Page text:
·        Rent arrears and debt provision as part of the business plan was considered.

·        The service had a better record than other landlords in relation to rent arrears

·        Increases were a reflection of the impact of the increase of costs on compliance and housing standards.

·        Increases in rent arrears in the background of Covid-19 was a recognised risk.

·        Reserves and the figure around rent arrears if tenants were unable to pay was discussed. Reserves were currently set at £2.7 million, this would remain above £2million to recognise the increased risk.

·        Earmarked reserves were set at £1million.

·        In year cashflow and fluctuations within the next two financial years was questioned. This was due to the development included within the 30 year HRA plan.

·        The business plan review was a constant exercise and not an annual review.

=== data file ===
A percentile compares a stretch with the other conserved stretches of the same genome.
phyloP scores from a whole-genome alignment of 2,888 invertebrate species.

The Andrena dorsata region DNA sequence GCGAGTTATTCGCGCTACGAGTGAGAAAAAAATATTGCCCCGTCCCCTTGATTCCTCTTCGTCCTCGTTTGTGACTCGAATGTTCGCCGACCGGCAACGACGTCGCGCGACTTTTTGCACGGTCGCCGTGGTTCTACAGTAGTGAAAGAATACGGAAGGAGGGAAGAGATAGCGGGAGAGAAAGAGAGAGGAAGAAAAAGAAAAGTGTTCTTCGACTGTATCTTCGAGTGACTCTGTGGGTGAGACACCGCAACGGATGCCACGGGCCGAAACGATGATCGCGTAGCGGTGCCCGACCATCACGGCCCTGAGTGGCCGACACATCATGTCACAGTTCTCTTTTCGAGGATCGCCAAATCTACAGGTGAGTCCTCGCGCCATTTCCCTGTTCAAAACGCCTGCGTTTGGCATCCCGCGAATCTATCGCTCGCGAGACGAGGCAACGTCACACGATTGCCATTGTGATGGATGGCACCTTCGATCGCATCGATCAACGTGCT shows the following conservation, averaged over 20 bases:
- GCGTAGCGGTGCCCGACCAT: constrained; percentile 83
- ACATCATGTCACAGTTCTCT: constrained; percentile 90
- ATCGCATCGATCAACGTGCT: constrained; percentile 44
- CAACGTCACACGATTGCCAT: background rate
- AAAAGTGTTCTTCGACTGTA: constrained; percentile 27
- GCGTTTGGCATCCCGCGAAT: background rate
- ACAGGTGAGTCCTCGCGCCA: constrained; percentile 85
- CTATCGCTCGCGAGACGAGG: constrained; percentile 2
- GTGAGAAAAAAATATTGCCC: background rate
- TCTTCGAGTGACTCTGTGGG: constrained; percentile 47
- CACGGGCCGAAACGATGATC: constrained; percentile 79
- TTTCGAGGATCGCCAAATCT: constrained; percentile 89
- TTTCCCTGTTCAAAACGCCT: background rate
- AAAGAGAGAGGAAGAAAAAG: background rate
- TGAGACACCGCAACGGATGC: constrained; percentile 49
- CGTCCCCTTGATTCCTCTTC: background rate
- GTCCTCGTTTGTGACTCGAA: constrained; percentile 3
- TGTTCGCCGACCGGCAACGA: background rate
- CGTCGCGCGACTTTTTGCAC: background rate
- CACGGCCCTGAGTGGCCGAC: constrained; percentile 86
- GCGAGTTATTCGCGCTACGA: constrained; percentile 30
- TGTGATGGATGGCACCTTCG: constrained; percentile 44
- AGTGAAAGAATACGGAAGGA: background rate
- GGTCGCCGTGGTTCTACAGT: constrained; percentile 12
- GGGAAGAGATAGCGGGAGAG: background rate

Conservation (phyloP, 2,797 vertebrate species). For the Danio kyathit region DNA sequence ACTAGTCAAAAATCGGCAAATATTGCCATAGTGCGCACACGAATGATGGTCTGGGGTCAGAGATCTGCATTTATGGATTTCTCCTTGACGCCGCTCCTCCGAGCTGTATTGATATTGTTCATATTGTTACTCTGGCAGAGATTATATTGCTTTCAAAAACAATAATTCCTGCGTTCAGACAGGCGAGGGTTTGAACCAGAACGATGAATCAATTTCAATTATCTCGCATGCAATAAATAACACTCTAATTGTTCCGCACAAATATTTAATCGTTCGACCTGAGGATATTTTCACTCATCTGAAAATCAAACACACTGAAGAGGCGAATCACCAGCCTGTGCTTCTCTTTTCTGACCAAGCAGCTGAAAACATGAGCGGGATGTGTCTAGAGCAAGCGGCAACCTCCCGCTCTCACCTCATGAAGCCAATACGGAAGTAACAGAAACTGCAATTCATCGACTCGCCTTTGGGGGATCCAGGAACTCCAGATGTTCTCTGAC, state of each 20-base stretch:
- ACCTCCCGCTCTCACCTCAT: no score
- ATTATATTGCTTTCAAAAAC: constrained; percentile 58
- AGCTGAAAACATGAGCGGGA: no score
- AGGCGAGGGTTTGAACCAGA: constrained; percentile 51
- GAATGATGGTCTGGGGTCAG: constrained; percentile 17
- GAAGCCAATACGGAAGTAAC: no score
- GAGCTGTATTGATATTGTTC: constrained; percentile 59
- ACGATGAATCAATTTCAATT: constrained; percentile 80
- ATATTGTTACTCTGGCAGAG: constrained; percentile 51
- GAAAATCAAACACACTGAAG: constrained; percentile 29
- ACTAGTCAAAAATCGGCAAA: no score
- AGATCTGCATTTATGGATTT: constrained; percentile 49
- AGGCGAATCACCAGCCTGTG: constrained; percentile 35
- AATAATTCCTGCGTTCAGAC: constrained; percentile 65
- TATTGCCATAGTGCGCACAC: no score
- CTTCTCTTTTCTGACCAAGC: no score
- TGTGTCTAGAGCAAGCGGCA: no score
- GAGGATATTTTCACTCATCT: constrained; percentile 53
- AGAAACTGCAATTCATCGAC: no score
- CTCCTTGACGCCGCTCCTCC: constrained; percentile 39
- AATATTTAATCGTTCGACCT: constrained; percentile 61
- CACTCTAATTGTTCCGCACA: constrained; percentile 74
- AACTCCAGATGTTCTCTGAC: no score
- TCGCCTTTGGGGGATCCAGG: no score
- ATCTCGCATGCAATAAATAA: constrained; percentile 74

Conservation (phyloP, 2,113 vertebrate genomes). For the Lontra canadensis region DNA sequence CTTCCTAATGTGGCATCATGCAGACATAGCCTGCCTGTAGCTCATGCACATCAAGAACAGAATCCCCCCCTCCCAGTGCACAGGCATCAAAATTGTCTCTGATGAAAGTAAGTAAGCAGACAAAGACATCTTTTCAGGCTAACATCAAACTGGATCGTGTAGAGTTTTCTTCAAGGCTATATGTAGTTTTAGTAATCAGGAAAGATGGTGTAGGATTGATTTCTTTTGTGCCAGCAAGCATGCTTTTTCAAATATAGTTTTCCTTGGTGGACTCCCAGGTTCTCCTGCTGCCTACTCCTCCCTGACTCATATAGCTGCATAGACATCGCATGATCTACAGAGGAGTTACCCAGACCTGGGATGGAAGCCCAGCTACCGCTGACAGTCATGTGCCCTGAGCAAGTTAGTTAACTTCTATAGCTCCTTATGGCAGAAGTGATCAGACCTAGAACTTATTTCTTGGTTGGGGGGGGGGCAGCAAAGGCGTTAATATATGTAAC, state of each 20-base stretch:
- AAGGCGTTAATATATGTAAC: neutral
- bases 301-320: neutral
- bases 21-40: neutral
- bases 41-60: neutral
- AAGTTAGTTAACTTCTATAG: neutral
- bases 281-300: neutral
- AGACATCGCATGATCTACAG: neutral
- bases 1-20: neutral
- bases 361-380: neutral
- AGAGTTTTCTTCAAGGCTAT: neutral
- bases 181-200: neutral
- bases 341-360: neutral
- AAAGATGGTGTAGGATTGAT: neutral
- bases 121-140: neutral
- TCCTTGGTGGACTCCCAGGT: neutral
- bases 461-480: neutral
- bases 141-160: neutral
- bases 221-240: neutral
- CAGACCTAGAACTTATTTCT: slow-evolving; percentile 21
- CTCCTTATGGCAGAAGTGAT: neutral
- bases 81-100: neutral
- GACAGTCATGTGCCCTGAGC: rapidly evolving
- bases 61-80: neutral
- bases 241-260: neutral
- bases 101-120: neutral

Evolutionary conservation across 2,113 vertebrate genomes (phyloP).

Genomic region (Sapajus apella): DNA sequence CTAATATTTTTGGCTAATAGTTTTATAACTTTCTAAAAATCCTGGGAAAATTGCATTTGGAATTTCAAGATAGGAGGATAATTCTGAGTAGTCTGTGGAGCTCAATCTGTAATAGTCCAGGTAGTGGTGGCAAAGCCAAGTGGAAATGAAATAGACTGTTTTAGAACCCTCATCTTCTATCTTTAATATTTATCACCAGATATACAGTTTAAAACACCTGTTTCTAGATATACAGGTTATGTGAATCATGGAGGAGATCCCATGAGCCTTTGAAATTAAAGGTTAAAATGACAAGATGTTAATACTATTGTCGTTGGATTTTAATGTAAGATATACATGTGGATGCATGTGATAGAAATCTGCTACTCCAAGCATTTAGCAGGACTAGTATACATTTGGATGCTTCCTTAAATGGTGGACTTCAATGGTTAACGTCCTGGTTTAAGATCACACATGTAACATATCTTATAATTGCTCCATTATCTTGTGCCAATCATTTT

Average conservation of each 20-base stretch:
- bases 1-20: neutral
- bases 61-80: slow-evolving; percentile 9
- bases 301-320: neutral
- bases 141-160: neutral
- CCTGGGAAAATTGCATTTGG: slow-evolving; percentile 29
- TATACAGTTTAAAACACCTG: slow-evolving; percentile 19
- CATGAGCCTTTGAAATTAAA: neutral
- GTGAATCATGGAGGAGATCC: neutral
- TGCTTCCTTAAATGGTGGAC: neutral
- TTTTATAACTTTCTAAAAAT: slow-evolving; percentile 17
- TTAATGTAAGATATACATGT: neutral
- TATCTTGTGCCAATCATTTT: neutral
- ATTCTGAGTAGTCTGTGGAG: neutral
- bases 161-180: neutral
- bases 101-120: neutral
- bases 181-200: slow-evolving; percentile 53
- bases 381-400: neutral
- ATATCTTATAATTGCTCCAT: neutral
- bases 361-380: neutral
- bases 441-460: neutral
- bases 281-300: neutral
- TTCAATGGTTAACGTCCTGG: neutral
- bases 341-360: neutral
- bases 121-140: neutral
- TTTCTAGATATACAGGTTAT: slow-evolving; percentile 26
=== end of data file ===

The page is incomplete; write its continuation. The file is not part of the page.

·        Grenfell implications and appointing building safety managers had been addressed, £2 million had been allocated to fire safety works and compliance.

·        There was a provision for bad debt set at £180k with a void rate at 2%.

·        The Treasury Management approach was to pursue a short term debt approach due to the low rates and competitive rates from other sources. The scale of investment and long term rates would be explored to develop plans further.

·        Funding CCTV from the HRA was queried, this was due to the cameras being located on HRA estates. There was a payment holiday to the maintenance fund, the allocation from the HRA was historic and was related to safety to protect local communities, funding was allocated pro rata.

·        Historically HRA was ring-fenced to the former Taunton Deane area, although the HRA could develop homes across the new authority which included the Seaward Way development.

·        The HRA could own and manage properties outside of the district, there were no restrictions on the boundary.